But here’s the thing; once upon a time, and not so long ago, Nottingham appeared to have the best student/local balance in the country. When I was at Uni in Hounslow, there was one pub in the area that you could go to without running the risk of getting chinned. At the same time, my mate was at Luton, where the students seemed to have the whole town at their disposal, and it showed – it was a conglomeration of fast-food dives, horrible bars, and charity shops In Nottingham, the students dragged the city out of its Sharonistic torpor, while the locals kept their excesses in check.

That’s not the case any more. Nowadays, I fear that if Nottingham bends over a little further and pulls its arse cheeks any wider for the student population, it’s going to turn itself inside-out. And if the brakes aren’t put on the student juggernaut soon, everyone is going to lose out. Think I’m talking bollocks? Read on…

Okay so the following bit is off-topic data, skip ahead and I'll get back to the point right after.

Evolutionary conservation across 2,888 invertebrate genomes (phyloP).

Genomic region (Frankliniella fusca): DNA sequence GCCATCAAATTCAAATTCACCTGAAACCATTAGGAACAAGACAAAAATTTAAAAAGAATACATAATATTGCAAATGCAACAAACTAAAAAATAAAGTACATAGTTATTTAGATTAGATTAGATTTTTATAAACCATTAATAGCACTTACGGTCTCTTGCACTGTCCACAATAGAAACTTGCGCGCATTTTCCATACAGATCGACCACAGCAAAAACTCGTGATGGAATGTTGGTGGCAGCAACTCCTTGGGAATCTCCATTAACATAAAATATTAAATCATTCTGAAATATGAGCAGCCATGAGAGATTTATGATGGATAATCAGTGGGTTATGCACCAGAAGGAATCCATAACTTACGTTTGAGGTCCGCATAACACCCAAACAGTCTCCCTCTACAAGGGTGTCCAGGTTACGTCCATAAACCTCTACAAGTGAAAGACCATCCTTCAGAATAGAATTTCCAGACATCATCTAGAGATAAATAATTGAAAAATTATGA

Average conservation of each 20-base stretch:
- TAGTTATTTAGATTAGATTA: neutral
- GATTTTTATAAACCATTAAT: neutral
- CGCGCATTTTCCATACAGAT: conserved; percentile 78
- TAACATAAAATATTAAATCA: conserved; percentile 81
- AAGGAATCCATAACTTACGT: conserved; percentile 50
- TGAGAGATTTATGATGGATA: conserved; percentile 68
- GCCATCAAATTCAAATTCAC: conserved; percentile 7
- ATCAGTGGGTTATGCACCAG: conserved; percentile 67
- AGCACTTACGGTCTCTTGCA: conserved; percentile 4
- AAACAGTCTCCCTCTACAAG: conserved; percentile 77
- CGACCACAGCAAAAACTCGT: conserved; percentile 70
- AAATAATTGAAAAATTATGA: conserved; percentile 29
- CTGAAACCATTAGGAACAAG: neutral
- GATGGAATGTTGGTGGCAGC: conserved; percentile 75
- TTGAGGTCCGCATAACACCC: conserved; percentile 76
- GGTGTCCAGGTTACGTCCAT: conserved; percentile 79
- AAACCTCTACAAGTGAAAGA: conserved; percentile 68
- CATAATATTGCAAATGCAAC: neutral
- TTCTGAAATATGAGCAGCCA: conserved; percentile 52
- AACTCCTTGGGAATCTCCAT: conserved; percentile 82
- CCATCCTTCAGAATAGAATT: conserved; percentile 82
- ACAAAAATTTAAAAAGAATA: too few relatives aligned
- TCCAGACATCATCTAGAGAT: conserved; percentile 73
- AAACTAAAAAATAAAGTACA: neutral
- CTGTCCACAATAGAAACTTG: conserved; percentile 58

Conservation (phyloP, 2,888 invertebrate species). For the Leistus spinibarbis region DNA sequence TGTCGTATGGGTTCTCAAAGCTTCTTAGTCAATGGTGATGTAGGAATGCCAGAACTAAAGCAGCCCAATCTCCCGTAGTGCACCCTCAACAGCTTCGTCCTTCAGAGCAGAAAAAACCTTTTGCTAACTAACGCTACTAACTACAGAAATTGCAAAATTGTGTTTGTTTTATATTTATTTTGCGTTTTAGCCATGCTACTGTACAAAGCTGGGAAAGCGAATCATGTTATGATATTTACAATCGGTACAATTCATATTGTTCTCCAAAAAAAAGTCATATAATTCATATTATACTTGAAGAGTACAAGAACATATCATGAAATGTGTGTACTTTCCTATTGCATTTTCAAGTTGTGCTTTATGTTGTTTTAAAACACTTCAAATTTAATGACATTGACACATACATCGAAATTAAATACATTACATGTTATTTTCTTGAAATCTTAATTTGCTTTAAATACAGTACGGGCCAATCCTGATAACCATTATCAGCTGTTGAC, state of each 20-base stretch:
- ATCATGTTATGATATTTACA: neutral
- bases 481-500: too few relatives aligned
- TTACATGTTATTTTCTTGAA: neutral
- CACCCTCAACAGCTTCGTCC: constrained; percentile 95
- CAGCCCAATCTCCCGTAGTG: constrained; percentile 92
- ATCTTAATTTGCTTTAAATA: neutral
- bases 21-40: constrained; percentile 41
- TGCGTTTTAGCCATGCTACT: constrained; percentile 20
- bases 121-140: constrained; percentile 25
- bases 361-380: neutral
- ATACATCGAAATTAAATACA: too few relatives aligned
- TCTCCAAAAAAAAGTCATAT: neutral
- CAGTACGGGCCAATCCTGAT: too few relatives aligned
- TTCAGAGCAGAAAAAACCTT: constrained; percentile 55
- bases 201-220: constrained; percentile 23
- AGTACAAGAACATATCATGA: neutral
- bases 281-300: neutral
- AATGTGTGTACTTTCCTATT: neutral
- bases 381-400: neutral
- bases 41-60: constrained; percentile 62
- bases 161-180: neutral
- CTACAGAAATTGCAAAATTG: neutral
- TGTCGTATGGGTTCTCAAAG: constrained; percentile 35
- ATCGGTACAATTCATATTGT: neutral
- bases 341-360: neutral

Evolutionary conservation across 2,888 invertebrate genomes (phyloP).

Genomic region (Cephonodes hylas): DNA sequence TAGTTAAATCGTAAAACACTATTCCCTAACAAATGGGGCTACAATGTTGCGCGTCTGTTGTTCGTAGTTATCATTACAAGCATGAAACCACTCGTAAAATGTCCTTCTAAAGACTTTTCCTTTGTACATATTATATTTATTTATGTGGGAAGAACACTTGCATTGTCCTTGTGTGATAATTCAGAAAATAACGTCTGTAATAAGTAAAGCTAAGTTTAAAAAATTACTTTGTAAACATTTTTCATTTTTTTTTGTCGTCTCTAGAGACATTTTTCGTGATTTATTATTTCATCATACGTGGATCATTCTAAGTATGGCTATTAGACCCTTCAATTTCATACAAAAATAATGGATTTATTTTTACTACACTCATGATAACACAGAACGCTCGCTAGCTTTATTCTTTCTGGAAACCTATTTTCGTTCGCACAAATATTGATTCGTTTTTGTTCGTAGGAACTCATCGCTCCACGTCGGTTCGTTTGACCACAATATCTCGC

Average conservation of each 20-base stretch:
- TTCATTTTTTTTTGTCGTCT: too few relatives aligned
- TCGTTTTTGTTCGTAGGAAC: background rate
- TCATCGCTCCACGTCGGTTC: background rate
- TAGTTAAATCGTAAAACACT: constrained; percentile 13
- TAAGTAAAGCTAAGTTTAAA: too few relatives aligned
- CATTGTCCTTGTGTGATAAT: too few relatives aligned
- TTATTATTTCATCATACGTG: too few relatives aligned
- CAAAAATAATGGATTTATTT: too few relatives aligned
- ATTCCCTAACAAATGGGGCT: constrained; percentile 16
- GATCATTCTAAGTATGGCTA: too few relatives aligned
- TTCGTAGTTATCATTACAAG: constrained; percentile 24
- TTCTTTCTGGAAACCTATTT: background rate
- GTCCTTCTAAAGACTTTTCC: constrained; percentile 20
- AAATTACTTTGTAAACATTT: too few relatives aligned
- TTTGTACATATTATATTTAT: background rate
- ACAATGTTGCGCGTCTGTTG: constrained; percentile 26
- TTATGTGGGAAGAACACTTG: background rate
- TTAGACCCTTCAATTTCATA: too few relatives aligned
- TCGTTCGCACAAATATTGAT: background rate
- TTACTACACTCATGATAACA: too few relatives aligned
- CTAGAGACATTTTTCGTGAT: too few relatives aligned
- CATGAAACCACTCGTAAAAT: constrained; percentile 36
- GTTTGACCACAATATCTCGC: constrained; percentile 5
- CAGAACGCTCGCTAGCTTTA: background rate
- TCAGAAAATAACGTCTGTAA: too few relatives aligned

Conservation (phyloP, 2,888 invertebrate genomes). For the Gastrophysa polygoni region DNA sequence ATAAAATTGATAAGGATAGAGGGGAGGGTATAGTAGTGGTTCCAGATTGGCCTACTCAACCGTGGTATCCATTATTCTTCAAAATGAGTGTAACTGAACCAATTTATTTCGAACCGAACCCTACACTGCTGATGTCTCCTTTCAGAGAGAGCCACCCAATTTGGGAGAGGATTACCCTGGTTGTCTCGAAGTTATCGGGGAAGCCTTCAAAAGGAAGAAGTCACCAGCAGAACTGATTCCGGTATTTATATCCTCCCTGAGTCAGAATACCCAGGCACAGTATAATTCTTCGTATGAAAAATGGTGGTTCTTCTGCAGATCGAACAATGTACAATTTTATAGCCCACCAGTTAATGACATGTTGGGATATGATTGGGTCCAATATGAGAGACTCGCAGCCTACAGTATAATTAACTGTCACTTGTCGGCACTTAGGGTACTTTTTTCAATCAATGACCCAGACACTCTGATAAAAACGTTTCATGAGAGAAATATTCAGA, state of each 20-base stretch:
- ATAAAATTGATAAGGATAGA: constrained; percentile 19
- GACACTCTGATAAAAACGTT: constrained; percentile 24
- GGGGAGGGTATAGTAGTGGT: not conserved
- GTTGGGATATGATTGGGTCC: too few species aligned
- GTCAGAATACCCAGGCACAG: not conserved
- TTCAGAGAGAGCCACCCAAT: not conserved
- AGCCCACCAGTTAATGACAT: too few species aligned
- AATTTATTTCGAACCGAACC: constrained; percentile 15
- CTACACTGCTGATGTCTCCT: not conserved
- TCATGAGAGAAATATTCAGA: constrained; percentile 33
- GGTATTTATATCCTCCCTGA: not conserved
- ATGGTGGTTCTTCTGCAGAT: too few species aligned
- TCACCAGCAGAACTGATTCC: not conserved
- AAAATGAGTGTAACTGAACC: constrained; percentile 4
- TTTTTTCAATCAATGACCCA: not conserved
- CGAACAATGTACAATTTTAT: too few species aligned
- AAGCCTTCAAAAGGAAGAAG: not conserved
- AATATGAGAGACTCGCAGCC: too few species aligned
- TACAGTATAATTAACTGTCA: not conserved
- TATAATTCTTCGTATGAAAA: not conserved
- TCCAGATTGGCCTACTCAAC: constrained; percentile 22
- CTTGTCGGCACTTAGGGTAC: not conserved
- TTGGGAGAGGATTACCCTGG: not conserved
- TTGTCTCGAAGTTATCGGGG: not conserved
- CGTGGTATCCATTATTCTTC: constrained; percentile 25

First thing you need to realise is that, thanks to the slow death of the student grant (thanks Maggie, please die soon) and the introduction of student fees (cheers Tony, you simpering twat), the modern-day student experience is a million miles away from what it was 15, 10 or even five years ago. If you think that student life these days involves sitting in a shared house in the scabby part of town around a Breville sandwich toaster, eking enough cash from the back of the sofa to afford a night of japery (usually ending with a cone on your head), you’re wrong. To be a student these days is to look down the barrel of five-figure debt - recent surveys peg the average amount at somewhere between £12,000 and £17,000, while one predicts that this year’s crop of freshers will be a bowel-watering 21 grand in the hole by the time they get to look like bell-ends in their capes and mortar boards in 2010. Not the kind of situation that you’d like to be in when you’re 21 and you’re still looking for your first proper job.